We were part of the unveiling of a plaque that will go on the school building that reads "Supported by the members of the Canadian Auto workers Union in solidarity with the people of Mecuburi". The children were all out in force as was the entire faculty and we were all proud of the contribution our union was able to make to improving the lives of these families. We all sat in the desks in one of the classrooms as the school Director read us a message of welcome.

Then we were off to meet with the district 'water committee' and see one of the bore holes that had been dug. All that was needed to complete it was a pump and the community themselves were collecting the money for that. We were proudly told that they were just about there and had put a deposit of 600,000 metacish ($35.000) down that morning. The river which is now the source of water is not only dangerous because of sewerage run-off but because there have been a number of crocodile attacks. We took photos and the group complained that they never got to see any so we were able to make an impression when we brought out the instant photo camera and presented them with the results!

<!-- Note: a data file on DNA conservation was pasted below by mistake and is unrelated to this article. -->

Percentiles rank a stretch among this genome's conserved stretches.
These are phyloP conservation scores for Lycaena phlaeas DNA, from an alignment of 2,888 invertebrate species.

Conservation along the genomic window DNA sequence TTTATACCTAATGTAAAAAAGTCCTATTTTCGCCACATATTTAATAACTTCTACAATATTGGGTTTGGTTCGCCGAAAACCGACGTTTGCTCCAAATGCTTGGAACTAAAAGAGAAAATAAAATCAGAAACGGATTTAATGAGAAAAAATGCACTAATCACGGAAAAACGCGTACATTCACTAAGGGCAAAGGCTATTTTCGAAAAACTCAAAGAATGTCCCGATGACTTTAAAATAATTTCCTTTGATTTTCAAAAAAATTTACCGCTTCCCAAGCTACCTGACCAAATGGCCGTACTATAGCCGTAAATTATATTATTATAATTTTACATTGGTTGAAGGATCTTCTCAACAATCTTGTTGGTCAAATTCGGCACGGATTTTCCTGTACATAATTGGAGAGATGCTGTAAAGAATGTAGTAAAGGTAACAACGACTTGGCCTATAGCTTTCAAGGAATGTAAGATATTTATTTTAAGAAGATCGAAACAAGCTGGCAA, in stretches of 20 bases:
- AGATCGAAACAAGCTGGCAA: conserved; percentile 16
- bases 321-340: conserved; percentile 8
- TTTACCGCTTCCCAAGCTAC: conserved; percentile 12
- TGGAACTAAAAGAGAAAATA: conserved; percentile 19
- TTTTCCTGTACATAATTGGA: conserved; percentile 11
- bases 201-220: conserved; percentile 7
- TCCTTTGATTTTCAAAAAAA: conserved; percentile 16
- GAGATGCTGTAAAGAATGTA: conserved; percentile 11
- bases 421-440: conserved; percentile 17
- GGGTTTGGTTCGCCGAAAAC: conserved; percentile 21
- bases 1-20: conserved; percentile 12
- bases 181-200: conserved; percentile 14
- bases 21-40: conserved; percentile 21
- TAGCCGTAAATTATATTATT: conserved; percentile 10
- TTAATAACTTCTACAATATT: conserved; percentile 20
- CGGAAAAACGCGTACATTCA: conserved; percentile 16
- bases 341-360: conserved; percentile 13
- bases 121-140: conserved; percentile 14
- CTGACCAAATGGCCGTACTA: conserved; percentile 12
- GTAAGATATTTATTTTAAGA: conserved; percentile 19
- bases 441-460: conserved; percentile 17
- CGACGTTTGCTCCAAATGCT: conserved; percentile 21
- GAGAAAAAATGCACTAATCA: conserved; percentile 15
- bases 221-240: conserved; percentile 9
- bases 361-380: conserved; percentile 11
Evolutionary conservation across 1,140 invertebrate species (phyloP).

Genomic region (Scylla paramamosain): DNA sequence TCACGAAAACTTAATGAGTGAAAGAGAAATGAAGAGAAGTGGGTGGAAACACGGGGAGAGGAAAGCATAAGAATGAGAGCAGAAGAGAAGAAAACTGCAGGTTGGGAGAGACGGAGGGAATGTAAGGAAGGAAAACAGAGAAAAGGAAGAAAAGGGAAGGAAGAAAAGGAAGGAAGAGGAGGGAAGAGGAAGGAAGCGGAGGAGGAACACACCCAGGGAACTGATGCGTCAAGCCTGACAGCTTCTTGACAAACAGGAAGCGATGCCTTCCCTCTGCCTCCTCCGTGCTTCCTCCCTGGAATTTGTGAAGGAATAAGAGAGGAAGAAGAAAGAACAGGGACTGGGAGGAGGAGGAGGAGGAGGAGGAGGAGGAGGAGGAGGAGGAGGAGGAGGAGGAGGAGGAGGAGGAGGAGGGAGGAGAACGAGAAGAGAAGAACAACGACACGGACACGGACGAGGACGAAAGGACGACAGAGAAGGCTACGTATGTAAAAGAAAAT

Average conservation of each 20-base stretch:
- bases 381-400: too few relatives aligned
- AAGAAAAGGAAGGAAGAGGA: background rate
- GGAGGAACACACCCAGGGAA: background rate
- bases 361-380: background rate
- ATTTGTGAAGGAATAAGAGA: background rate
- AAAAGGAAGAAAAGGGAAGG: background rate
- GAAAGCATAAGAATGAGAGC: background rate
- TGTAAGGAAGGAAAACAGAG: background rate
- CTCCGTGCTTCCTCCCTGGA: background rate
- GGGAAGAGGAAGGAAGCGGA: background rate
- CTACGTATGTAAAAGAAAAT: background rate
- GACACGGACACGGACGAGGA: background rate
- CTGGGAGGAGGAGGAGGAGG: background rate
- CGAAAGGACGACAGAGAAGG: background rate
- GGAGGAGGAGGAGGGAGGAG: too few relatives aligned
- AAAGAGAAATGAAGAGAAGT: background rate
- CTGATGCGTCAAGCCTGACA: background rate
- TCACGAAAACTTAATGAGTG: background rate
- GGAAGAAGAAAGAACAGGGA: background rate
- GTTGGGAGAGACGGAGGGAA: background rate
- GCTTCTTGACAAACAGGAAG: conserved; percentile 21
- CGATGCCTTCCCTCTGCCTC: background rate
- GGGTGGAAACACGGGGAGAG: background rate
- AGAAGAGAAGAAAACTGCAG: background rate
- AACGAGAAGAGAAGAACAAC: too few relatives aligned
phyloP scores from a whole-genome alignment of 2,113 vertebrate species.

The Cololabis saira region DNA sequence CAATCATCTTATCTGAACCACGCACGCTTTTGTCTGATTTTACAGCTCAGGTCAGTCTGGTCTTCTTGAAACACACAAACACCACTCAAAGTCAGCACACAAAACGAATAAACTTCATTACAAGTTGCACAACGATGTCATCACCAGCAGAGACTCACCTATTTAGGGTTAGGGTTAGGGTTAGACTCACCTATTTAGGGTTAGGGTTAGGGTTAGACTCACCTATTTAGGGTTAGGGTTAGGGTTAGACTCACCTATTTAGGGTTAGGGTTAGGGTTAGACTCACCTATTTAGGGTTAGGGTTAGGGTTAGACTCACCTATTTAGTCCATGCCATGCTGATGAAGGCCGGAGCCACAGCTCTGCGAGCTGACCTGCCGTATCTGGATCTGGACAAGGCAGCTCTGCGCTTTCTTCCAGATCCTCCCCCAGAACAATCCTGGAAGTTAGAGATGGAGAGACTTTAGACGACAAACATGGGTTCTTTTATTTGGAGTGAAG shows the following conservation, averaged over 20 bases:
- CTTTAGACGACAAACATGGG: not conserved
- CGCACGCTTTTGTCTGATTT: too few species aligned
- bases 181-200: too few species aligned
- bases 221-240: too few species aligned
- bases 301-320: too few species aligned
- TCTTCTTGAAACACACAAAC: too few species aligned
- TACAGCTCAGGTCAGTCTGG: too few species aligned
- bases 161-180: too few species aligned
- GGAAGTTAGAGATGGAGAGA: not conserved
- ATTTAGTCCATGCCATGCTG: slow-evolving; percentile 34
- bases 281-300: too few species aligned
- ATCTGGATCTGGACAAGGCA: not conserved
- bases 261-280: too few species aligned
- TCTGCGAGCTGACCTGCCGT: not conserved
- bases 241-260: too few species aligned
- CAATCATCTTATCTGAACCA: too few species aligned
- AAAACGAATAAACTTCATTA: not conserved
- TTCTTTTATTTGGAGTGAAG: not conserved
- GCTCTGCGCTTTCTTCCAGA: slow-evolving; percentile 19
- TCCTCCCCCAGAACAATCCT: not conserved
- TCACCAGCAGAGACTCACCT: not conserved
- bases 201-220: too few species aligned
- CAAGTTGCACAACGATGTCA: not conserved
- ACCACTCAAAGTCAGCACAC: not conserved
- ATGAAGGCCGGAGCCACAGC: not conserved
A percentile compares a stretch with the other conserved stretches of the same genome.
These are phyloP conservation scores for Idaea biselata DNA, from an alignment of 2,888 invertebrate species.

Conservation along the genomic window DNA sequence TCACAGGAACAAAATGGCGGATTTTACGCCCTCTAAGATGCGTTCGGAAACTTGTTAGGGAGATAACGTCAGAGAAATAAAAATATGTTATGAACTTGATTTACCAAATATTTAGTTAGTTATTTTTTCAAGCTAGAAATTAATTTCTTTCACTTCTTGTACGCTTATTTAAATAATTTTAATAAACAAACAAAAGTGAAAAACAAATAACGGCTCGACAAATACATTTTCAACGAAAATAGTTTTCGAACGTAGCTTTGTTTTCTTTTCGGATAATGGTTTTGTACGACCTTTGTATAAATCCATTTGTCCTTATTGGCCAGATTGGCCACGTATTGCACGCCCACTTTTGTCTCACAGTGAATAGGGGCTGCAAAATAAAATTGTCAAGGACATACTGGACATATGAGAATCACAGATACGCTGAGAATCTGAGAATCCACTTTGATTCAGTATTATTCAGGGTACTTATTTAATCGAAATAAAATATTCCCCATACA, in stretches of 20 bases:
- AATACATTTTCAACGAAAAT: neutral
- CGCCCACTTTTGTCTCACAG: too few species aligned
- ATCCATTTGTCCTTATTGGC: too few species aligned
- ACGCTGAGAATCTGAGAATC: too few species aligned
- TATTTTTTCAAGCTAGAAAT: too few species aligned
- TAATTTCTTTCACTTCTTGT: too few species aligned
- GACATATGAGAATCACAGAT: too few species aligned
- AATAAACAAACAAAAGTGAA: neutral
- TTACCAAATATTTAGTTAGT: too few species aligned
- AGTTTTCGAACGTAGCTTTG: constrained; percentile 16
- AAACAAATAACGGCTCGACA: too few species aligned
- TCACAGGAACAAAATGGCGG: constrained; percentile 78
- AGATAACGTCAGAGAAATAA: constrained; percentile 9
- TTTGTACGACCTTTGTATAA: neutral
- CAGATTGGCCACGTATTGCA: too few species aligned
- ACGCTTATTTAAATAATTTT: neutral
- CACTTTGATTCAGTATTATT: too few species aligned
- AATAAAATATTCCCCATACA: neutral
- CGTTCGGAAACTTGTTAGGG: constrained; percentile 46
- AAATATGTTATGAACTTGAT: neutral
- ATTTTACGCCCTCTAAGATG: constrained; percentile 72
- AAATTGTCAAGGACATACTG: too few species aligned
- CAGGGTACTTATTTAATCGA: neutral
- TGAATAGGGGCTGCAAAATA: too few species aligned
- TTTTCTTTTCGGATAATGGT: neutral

We were then hosted at a lunch that was truly a feast: fish, chicken, goat, matapa (local greens with crushed peanuts and coconut milk) and sweet potatoes with shredded coconut with rice! Sweet potato is an important crop that has been introduced into Mozambique by aid agencies because it is easy to grow, tasty, and very nutritious. It is an attempt to replace the more indigenous cassava root that is a staple food here and has no nutritional value what so ever.

The left-overs from lunch were brought down the trail to our next stop which was the opening celebration and inauguration of the newly reconstructed Nancula Women's Co- operative.

This co-operative, with women headed households as members, helps single parent families supplement their income with projects like sewing. They are hoping to work on providing school uniforms (basic blue cotton shirts or dresses). Inside the new building are two foot powered sewing machines also provided by our SJF project.